NEW YORK (Reuters Health) – Even though women with acute myocardial infarction tend to be older than men, and to have more diabetes or hypertension, their outcomes are similar when reperfused via percutaneous coronary intervention, according to a report in the January 9th issue of The Journal of the American Medical Association.
Dr. Adnan Kastrati, of Deutsches Herzzentrum, Munich, Germany, and colleagues examined the impact of patient's sex on mortality 1 year after acute MI in 502 women and 1435 men.
Women were older than men, at 70 years and 61 years, respectively (p < 0.001), and had a greater prevalence of diabetes or hypertension. "Both men and women received essentially identical therapy with the majority of patients (86%) receiving reperfusion therapy via percutaneous coronary interventions," the team explains.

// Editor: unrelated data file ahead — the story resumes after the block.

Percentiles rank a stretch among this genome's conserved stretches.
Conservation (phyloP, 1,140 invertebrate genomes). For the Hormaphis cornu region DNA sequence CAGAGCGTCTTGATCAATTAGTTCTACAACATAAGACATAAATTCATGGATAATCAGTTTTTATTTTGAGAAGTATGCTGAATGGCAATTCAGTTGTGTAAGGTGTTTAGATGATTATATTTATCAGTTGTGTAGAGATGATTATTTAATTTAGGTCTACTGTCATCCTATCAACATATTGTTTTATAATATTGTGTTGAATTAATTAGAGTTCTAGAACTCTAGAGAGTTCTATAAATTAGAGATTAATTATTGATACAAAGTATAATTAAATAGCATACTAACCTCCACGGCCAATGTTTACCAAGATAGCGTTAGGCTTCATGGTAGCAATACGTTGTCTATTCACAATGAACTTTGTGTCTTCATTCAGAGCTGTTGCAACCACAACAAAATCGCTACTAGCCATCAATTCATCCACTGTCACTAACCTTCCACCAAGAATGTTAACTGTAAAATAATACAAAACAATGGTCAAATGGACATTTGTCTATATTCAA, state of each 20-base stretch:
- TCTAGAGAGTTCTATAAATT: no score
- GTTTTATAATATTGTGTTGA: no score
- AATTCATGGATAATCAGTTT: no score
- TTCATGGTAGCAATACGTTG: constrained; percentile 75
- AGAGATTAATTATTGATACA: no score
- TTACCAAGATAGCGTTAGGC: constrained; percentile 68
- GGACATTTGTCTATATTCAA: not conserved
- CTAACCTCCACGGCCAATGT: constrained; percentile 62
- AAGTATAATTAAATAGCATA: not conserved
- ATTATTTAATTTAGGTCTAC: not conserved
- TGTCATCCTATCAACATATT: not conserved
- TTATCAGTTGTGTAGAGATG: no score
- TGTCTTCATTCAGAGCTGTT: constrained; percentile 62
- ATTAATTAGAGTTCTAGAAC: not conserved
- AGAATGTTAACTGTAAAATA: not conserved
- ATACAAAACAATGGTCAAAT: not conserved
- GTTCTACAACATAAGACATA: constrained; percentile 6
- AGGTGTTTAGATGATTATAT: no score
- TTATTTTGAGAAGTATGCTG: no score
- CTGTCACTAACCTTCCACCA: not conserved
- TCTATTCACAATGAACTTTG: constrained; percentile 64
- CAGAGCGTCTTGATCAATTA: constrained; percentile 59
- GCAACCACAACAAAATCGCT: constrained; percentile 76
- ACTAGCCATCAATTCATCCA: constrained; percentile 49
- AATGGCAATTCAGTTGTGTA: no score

They found no significant differences between men and women in 30-day event rates. They note that 6.2% of the women required revascularization of the infarct-related artery within the 30 days of treatment, compared with 7.2% of the men.
The investigators observed no significant differences in 1-year mortality rates between the groups (13.8% among women versus 12.9% among men; unadjusted hazard ratio 1.06). Women had a lower risk of death after adjustment for age (hazard ratio 0.65; p = 0.004).
"Our results suggest that sex alone should not be a factor in deciding whether to perform primary percutaneous coronary interventions," Dr. Kastrati and colleagues conclude